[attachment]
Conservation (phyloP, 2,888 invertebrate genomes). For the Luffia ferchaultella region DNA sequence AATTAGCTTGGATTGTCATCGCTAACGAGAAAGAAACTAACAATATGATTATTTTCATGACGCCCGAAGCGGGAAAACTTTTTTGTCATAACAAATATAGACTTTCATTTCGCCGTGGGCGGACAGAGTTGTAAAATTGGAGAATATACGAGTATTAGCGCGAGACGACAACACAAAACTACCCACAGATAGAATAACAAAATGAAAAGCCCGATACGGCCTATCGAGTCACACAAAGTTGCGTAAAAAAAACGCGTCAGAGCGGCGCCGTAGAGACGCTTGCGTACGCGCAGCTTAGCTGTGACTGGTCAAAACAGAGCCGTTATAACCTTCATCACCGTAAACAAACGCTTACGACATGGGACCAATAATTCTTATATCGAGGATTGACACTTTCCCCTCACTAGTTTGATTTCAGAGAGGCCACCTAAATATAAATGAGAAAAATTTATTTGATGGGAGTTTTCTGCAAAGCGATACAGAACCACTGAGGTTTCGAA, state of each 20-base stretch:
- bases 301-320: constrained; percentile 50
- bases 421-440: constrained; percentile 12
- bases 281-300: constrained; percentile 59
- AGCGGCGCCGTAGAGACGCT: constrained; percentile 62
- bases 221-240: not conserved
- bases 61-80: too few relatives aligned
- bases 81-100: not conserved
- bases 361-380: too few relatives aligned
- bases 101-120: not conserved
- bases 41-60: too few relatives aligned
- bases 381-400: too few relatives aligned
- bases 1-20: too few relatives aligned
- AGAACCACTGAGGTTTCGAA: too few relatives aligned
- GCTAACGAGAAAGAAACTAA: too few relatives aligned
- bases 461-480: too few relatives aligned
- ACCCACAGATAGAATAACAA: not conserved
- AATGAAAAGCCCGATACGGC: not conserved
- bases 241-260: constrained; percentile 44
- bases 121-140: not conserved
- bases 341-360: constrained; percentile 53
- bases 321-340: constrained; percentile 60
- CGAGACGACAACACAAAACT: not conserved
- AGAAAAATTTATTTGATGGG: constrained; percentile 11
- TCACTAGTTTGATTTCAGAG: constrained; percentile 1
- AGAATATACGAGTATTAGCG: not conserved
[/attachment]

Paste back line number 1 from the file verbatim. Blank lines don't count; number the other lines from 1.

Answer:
Conservation (phyloP, 2,888 invertebrate genomes). For the Luffia ferchaultella region DNA sequence AATTAGCTTGGATTGTCATCGCTAACGAGAAAGAAACTAACAATATGATTATTTTCATGACGCCCGAAGCGGGAAAACTTTTTTGTCATAACAAATATAGACTTTCATTTCGCCGTGGGCGGACAGAGTTGTAAAATTGGAGAATATACGAGTATTAGCGCGAGACGACAACACAAAACTACCCACAGATAGAATAACAAAATGAAAAGCCCGATACGGCCTATCGAGTCACACAAAGTTGCGTAAAAAAAACGCGTCAGAGCGGCGCCGTAGAGACGCTTGCGTACGCGCAGCTTAGCTGTGACTGGTCAAAACAGAGCCGTTATAACCTTCATCACCGTAAACAAACGCTTACGACATGGGACCAATAATTCTTATATCGAGGATTGACACTTTCCCCTCACTAGTTTGATTTCAGAGAGGCCACCTAAATATAAATGAGAAAAATTTATTTGATGGGAGTTTTCTGCAAAGCGATACAGAACCACTGAGGTTTCGAA, state of each 20-base stretch: